the natural curiosity and the desire for a reward are the two drivers of learning behavior. What are you learning for?The Might of Pen
“Miss, I did many mistakes. Would you still pass me in the exam today?” She asked all of a sudden in between her lesson.
She asked again. This time with curiosity in her bright innocent eyes.
This Seven-Year-Old little girl is memorising Qur’an. And, I am helping her preparing for her exam in school which is due this week only.
So, last week her Mom, my friend, arranged a mock exam with me. She had to recite full Juz 29 to me as if she was reciting to her school teacher in the final exam. Agreed.
“But why you are so worried about today? You still have one more week to fix your mistakes,” I tried to cheer her up.
“No, Miss. I really want to pass today.”
“My Mom said if I pass the exam today with you, I will get the 50 Dhms” she said shyly.
I wondered, which emotion should I read first on her face, they both arose together; the incitement of the reward and the concern of losing that. I was still trying to figure out that a third emotion also appeared.
And she said with some hesitation, “I am not doing it for 50 Dhms, Miss. I am doing it for Allaah. But…yeah…I want 50 Dhms too.”
I couldn’t stop myself bursting into laughter which I tried to camouflage by saying, “OK. Will see later. You better finish the lesson first.”
I just love this little fellow. MashaAllaah. May Allaah bless her and make the journey of hifdh easy for her.
PROPHET (BLESSINGS AND PEACE OF ALLAH BE UPON HIM) SAID: “WHOEVER SEEKS KNOWLEDGE IN ORDER TO ARGUE WITH THE FOOLISH OR TO SHOW OFF BEFORE THE SCHOLARS OR TO ATTRACT PEOPLE’S ATTENTION, WILL BE IN HELL.”SAHEEH IBN MAAJAH
A learner learns anything either for the sake of learning or for the promise of ‘A’ (or threat of ‘F’). And, sometimes for both of them. So, the natural curiosity and the desire for a reward are the two drivers of learning behaviour. And, we adults are no exception.
In fact, from last three weeks, our Qur’an teacher is doing an interesting activity with us. Once we have recited our weekly lesson to her, she asks us to choose a number from 1 to 10. When we click on that number, a beautiful personal message appears. It might sound plain but when we receive that message, we really feel happy and motivated.
Incidentally, the same friend of mine whose daughter said to me, “not for 50 Dhms, for Allaah…But 50 Dhms too”, on her turn two weeks ago when picked out a number in class, got this message.
‘O, Allaah! Do not make this world my biggest worry.’
These words hit me instantly. They sounded familiar too.
Oh, Yes! It reminded me of a very beautiful dua that is mentioned in Tirmidhi. I knew that dua. Since the dua is quite long I mention here only what is the need of the moment.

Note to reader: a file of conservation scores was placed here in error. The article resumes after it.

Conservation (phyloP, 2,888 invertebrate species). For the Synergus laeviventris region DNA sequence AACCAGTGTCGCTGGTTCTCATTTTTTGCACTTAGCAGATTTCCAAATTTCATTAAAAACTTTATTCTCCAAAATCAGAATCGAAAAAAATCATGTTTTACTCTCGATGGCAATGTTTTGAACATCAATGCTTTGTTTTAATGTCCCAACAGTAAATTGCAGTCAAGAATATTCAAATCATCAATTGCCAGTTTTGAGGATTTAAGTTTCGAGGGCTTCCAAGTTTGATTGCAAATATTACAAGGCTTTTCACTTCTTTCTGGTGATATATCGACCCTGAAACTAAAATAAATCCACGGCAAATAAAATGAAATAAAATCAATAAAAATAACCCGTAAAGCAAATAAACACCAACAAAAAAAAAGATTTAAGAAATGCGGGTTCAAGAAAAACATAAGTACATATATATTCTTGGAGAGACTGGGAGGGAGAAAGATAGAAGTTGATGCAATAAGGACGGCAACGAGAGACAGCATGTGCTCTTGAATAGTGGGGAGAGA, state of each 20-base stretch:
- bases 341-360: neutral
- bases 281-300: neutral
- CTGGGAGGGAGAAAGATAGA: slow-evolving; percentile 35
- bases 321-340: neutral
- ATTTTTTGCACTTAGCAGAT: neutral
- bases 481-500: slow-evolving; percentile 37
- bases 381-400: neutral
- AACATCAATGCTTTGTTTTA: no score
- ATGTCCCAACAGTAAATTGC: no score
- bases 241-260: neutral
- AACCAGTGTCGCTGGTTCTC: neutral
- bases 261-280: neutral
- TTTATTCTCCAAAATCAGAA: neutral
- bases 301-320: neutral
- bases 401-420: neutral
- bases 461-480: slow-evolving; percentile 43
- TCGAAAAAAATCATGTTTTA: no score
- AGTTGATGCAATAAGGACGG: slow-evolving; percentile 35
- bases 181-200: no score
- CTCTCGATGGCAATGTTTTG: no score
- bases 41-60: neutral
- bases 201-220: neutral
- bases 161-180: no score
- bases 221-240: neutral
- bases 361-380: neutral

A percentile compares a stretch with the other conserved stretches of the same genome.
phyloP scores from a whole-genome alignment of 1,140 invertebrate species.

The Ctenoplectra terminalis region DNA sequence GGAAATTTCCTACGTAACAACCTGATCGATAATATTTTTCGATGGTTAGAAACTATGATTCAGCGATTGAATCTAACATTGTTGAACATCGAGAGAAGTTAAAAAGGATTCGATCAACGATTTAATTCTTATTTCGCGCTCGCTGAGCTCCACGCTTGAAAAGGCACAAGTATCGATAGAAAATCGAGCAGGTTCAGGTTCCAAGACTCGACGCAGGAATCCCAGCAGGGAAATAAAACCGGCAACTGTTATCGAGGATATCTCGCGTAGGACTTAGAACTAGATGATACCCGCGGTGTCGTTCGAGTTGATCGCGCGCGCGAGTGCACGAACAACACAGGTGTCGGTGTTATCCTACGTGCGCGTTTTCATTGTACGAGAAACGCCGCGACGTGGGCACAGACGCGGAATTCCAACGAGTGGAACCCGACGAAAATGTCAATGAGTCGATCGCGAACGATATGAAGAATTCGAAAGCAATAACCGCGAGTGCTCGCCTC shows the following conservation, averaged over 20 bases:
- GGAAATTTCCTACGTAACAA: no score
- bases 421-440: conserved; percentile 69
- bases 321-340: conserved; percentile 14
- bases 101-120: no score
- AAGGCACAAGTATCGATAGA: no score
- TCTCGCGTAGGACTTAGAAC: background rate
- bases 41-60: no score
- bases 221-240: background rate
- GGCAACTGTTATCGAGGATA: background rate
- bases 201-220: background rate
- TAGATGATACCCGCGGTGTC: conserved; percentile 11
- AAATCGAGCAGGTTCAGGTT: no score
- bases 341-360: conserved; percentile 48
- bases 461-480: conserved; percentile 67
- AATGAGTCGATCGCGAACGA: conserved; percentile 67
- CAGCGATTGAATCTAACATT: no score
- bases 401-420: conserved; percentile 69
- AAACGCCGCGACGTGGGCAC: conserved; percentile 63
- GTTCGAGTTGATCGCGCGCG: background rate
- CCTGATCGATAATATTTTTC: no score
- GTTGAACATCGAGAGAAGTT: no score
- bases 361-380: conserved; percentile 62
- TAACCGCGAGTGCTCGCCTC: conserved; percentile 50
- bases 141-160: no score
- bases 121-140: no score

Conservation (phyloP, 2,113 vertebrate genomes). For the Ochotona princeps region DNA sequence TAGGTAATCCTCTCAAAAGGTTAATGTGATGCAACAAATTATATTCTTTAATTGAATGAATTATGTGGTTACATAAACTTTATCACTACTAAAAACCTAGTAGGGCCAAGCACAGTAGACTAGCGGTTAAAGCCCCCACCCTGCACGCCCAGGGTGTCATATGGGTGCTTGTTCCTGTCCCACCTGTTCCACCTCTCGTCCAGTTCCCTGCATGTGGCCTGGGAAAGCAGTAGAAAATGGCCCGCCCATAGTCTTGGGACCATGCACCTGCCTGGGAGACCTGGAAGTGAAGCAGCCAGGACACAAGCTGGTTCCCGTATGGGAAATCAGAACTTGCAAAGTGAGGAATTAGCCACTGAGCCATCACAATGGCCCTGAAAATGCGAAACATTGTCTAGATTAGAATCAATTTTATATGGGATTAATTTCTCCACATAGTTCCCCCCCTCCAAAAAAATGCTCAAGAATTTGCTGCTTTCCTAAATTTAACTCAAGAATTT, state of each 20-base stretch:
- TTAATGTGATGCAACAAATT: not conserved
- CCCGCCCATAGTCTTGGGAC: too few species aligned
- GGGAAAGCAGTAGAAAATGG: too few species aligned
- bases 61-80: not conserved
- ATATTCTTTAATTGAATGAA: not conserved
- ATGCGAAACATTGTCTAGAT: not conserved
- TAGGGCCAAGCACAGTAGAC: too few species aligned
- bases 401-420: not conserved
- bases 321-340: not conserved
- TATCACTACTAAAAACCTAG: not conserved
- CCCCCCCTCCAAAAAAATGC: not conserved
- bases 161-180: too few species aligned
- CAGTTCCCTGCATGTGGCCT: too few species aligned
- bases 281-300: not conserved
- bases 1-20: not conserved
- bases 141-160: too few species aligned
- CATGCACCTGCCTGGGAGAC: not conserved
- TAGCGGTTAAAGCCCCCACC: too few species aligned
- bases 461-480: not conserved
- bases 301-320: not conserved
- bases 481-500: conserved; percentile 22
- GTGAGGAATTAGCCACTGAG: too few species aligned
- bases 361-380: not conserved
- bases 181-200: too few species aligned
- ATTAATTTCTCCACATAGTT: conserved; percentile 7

‘O, Allaah! Do not make this world
my biggest worry and
the ‘Source of my Knowledge’.
What does it mean?
If world should not be the source of our knowledge, we should ban ourselves from learning Maths, Medicine, Agriculture, Manufacturing, Literature and everything else that is coming from the world. The Divine Scriptures should suffice us. Without an iota of the doubt, acquiring religious knowledge is obligatory on every individual. Having said that, it does not mean that worldly branches of knowledge are not to be sought. Rather the praiseworthy branches of worldly knowledge are to be sought, because the interests of the ummah depend on them and need them.
Then how should we reconcile with the dua that the world should not be the source of our Knowledge.
I think, if we talk in terms of 50 Dhms analogy of little child in my story, things will perhaps fall into place. I see ‘the world here’ as ’50 Dhms’. No matter what knowledge I am acquiring the intrinsic motivation (natural curiosity) should not be the world. The extrinsic motivation (linked to reward) might be the world; and, that is perfectly fine.
Well, in terms of Religious knowledge it is far easier to comprehend that the intrinsic motivation should not be the world. But what’s the case with a knowledge that is completely worldly? How your natural curiosity might be something else when you are learning Mensuration than the fact that you might be able to find out the area of your bathroom tiles.
“But who wants to know the area of the bathroom tile while bathing?”, asked a student in her tution class long back. Lol.
In that case we have to direct our natural curiosity to one more dimension; and, we cannot understand that dimension unless we discuss the branches of knowledge in light of Qur’an. And, then only the world might not be the source of our knowledge, no matter we are learning ‘Thermodynamics’ or ‘parasympathetic system of ANS’.
So, what is that dimension which puts the things in place?
What are different branches of knowledge?
How to navigate between them?
‘A Write-up some other day, in sha Allaah!’
Well! I passed the little girl for 40 Dhms that day.
To earn the remaining 10, she can repeat the test.
The Might of Pen